Academic journal article Journal of College Reading and Learning

Navigating the Field of Learning Assistance: An Essay Book Review of Access at the Crossroads

Academic journal article Journal of College Reading and Learning

Navigating the Field of Learning Assistance: An Essay Book Review of Access at the Crossroads

Article excerpt

Navigating the Field of Learning Assistance: An Essay Book Review of Access at the Crossroads

The burgeoning field of learning assistance is emerging as a significant feature of postsecondary education, with practitioners, teachers, stakeholders, and administrators increasingly needing clear signposts to inform and guide them as they navigate the ever-changing landscape of the discipline. David Arendale's recent monograph, Access at the Crossroads: Learning Assistance in Higher Education succinctly yet thoroughly discusses the various facets of learning assistance. His prominent metaphor of intersections garners appeal as he examines and emphasizes significant connections and tensions among institutional entities such as enrollment services, academic affairs, and student affairs. Simultaneously, he also introduces readers to the notion that learning assistance has the potential to be the means through which these historic institutional silos can be reconsidered, if not even dismantled. Moreover, Arendale cleverly embeds this metaphor of intersection in his metanarrative, which emphasizes an important relationship between theory and practice. He skillfully avoids situating this particular text as one or the other, theory or practice, but instead provides ample opportunity for readers to explore both.

Arendale's treatment of the origins of the discipline traces important pedagogical and pragmatic movements as well as intersects with theoretical models that have informed the practice of learning assistance across time. Crossroads provides a thorough historical overview that challenges the notion of learning assistance being a fairly recent concept by positioning it deeply within the structures and history of higher education.

The monograph also provides an inclusive overview of consumers of learning assistance services and redefines the population usually aligned with learning assistance programs by moving away from the deficit model wherein learning assistance serves only underprepared students. Arendale presents a consumer model that is increasingly complex and comprehensive by introducing academic needs as a continuum through which students progress as they become participants in learning assistance services. However, a weakness of Crossroads is that Arendale presents an uneven discussion of this inclusive model. At times, he uses more comprehensive language when speaking of the students who utilize services offered through learning assistance. Learning assistance can and should exist for all students, and, at times, this assertion becomes clear. Conversely, at other times, he portrays consumers of learning assistance more traditionally, as novices, underprepared, or positioned on the lower end of the knowledge continuum.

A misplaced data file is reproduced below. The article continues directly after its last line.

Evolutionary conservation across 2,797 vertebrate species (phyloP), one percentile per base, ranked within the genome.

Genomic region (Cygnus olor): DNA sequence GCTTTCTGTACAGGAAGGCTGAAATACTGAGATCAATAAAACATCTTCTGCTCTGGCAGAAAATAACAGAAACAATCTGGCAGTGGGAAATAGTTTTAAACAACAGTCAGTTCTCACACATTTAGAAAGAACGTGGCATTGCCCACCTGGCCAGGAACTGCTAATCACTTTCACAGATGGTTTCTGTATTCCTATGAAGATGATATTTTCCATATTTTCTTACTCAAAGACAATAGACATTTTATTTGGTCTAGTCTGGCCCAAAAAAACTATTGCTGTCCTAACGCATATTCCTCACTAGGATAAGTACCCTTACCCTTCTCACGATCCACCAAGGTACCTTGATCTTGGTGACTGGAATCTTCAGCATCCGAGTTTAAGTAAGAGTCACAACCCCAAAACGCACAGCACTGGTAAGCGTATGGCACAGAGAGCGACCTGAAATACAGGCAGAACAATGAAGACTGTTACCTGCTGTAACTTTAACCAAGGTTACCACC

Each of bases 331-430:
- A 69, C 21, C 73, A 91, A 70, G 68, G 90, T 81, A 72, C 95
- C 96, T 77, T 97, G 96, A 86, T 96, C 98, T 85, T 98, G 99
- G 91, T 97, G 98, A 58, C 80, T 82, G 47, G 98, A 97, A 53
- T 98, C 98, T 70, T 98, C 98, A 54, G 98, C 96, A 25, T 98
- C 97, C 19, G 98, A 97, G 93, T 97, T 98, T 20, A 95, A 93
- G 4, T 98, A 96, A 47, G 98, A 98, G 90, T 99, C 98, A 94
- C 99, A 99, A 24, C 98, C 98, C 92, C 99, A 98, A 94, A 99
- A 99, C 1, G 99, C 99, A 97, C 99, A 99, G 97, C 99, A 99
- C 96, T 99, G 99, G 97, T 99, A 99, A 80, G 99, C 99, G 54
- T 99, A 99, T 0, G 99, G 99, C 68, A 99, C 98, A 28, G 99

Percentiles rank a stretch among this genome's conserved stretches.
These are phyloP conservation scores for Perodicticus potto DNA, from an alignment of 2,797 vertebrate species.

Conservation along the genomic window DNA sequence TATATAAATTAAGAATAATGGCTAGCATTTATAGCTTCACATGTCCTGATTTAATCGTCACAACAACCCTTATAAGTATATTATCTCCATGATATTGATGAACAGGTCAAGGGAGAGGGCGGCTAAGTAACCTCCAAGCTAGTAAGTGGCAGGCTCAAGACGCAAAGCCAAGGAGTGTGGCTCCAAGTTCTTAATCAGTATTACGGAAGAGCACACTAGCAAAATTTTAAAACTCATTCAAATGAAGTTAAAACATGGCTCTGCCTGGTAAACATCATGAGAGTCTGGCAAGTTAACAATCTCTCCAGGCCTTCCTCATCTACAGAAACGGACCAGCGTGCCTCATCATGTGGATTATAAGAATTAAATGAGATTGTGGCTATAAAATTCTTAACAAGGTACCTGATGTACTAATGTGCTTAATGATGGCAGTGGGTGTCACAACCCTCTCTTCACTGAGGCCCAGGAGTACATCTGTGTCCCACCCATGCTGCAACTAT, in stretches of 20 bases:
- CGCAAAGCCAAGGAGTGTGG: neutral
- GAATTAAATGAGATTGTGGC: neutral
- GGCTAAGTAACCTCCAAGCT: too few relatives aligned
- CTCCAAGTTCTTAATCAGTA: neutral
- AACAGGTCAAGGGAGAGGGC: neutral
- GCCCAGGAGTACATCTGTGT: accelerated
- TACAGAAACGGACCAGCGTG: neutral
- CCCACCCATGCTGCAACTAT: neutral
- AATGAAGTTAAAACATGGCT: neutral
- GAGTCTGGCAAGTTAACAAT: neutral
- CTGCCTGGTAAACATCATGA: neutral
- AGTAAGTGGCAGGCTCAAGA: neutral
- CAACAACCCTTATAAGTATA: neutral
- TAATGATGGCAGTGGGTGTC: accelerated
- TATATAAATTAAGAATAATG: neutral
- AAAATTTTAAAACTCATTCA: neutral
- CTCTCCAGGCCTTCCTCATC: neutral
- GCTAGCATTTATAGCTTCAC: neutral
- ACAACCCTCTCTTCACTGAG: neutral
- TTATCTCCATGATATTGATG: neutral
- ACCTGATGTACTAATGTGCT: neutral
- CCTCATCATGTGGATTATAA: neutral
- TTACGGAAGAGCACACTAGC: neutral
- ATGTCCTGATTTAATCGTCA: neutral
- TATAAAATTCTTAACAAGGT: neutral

Even so, Crossroads provides insight into an ever-changing field that intersects with vital institutional constituents. Those new to the field will find that this text offers a comprehensive overview that helpfully defines the discipline. Experienced professionals will find the monograph useful in helping them reconsider important issues in the field.

Current Challenges and Controversies for Learning Assistance

When considering challenges and controversies in learning assistance, Arendale introduces three categories to consider: historical, perceptive, and fiscal. He argues that each of these three classifications creates difficulties for learning assistance programs, practitioners, and participants.

The first challenge Arendale discusses is what he calls "historical amnesia," a position wherein professionals, historians, and stakeholders buy into the "myth of transience" (Rose, 1985). This myth critiques a perceived yet fictional "crisis" in education that insists the need for learning assistance is a recent one because of an educational aberration caused by the collapse of academic values, usually blamed on societal downfall such as television, video games, overcrowded schools, or the break-up of the traditional family. …

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